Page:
Journal is powered by Vocal creators. You support Charlotte Kivell by reading, sharing and tipping stories... more

Journal is powered by Vocal.
Vocal is a platform that provides storytelling tools and engaged communities for writers, musicians, filmmakers, podcasters, and other creators to get discovered and fund their creativity.

How does Vocal work?
Creators share their stories on Vocal’s communities. In return, creators earn money when they are tipped and when their stories are read.

How do I join Vocal?
Vocal welcomes creators of all shapes and sizes. Join for free and start creating.

To learn more about Vocal, visit our resources.

Show less

How to Successfully Apply for Medicine (or the Next Step if it Doesn't Happen the First Time)

Because it's a bloody hard business.

First of all, I'm going to start by congratulating you—this is most definitely not a career for the lighthearted. Being a doctor takes passion, motivation... you've probably heard all this before! But the important question is, just how do you get there? This article is going to break down exactly that—from revision methods, to interview techniques, to the essential experience needed—so, without further ado, let's get started!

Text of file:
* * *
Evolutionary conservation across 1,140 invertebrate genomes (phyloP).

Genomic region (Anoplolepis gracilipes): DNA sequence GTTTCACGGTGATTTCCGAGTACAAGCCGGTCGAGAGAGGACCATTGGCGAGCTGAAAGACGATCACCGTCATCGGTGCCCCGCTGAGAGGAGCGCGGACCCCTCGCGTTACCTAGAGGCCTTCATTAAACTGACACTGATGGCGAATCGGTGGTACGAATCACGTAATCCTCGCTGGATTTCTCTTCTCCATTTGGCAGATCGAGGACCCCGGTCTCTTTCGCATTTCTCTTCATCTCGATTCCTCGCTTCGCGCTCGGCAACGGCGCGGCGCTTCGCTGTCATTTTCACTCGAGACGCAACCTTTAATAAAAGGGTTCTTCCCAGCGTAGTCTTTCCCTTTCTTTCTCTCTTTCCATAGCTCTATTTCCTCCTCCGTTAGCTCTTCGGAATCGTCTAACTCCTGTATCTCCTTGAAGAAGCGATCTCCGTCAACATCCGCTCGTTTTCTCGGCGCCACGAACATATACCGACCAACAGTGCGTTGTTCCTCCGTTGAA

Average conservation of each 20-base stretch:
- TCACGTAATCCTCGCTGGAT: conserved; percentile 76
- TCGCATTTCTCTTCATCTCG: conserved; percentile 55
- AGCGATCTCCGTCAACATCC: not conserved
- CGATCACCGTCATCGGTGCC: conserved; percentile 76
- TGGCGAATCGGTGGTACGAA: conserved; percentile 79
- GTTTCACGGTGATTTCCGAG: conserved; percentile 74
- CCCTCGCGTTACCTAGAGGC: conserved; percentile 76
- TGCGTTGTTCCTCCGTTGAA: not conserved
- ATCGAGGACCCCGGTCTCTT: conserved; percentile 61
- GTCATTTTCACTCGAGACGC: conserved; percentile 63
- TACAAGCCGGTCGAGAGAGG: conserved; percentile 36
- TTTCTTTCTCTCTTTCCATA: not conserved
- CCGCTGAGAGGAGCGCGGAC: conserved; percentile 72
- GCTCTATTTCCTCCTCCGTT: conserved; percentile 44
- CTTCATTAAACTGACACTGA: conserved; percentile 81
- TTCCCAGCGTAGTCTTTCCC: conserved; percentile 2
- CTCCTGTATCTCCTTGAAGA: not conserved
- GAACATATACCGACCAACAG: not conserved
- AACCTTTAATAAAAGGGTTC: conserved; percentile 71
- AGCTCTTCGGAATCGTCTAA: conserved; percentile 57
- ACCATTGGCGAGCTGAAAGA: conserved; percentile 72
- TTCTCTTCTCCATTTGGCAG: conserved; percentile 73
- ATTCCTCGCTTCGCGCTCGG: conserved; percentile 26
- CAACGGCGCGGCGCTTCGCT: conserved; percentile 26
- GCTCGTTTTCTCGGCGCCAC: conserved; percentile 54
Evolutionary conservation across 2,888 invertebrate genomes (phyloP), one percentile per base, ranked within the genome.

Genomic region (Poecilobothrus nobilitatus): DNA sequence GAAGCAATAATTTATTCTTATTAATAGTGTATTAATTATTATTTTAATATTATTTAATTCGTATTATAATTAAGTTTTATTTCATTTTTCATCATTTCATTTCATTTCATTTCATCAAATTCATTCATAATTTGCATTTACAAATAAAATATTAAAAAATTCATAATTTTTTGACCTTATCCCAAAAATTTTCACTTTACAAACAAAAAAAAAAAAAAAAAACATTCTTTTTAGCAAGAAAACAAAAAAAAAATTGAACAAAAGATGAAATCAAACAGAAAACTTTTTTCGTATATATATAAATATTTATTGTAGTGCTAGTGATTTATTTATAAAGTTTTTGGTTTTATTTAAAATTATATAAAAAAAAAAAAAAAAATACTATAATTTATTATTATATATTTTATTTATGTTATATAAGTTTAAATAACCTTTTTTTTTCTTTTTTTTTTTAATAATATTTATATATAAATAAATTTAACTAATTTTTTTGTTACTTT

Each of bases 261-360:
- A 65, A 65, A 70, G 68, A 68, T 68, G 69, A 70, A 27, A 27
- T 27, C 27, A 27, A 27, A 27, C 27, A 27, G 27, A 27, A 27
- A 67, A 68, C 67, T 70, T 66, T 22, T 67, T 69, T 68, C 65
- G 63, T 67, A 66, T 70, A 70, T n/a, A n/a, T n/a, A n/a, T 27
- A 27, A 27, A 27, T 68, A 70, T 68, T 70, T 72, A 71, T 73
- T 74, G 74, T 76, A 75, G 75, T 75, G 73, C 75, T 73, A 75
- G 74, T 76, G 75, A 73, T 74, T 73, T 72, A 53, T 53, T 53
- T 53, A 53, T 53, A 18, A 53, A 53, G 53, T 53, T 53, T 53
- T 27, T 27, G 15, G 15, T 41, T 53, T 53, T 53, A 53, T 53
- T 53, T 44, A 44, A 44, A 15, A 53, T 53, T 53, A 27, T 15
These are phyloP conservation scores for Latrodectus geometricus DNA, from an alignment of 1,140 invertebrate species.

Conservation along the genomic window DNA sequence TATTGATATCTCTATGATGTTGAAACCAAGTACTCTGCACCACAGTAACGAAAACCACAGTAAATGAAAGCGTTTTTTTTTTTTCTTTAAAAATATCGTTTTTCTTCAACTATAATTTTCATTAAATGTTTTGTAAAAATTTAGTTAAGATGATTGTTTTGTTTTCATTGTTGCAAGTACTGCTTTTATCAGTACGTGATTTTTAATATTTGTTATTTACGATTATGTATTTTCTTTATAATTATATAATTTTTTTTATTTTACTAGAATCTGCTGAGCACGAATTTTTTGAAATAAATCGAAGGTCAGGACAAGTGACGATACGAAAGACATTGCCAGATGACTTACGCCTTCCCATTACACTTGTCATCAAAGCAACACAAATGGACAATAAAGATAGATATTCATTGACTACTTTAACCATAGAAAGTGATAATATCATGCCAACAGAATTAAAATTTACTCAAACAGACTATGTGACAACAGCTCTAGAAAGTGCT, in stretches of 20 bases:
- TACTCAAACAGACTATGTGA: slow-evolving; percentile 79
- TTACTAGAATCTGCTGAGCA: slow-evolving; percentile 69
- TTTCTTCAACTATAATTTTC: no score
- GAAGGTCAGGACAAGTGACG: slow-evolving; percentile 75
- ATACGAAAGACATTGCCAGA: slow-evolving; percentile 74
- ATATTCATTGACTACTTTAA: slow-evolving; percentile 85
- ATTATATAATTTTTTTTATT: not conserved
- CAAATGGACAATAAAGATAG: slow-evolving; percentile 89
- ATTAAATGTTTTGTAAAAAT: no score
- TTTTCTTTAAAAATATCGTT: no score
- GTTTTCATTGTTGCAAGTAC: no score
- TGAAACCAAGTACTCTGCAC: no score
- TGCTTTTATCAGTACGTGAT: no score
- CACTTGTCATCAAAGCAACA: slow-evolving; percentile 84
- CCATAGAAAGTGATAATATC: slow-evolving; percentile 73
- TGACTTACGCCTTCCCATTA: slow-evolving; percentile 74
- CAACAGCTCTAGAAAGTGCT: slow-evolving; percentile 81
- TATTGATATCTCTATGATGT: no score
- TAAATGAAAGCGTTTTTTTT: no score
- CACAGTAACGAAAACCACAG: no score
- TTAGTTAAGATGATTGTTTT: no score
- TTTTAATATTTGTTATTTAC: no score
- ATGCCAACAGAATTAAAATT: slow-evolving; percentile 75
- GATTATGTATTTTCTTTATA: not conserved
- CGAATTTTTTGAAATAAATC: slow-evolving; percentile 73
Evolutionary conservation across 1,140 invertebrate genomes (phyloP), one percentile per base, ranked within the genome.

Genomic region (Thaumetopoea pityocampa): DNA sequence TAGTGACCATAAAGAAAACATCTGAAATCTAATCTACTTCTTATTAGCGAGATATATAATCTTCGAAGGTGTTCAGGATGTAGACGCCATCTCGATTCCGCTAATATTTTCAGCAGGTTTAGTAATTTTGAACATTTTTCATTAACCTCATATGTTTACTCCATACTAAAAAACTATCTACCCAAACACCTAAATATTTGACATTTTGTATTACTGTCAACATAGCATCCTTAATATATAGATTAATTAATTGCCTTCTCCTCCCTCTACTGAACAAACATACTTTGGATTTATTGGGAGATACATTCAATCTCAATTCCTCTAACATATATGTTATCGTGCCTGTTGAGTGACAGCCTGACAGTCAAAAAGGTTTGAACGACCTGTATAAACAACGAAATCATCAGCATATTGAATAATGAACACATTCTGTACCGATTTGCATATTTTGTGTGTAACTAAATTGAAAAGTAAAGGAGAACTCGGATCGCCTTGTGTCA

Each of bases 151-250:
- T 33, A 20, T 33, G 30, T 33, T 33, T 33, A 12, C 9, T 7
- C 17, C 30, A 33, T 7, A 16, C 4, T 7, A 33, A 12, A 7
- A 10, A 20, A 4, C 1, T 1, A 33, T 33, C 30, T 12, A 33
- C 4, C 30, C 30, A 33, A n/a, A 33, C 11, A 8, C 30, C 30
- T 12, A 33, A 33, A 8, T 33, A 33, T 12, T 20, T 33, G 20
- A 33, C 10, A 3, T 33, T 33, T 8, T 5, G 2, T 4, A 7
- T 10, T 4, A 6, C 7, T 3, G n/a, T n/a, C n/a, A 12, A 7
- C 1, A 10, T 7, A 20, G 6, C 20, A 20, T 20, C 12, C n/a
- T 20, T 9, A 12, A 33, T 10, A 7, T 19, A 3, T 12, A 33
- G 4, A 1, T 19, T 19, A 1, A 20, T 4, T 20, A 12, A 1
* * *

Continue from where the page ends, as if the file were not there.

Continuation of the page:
1) Be different.

Without a doubt, the most important thing is to show that you can provide an edge, a different quality that other applicants don't possess. You didn't want to do medicine since you were four? Put that in your personal statement! You wanted to gain experience in a care home rather than shadowing in a hospital? Tell them! Remember, universities and interviewers receive what are essentially "carbon copy" candidates. Even if you don't think it's "what they want to hear," I guarantee you it'll make you a much more memorable applicant than others. As long as you can back up your statements and/or choices with relevant links to medicine, you will greatly impress. The more creative, the better!

2) Experience, experience, experience!

It's all very well to say you have A*A*A* at A Level, however the majority of candidates will also have stellar academics, meaning that you need something else to make you stand out. I recommend as much hands on experience as possible! Try to accumulate a variety of volunteer work; for example, you could help out with dementia care home patients, but you could also offer your services at a soup kitchen, or even hold down a job that demonstrates qualities transferable to medicine (such as communication). The key is commitment—whatever you do, stick to it for as long as you can. This proves that you can cope with responsibility, as well as showing your dedication to selflessly caring for others. Also, being able to explain why you chose to volunteer/work at a certain place is very important—show what these experiences taught you, and how you've grown from being able to participate in them.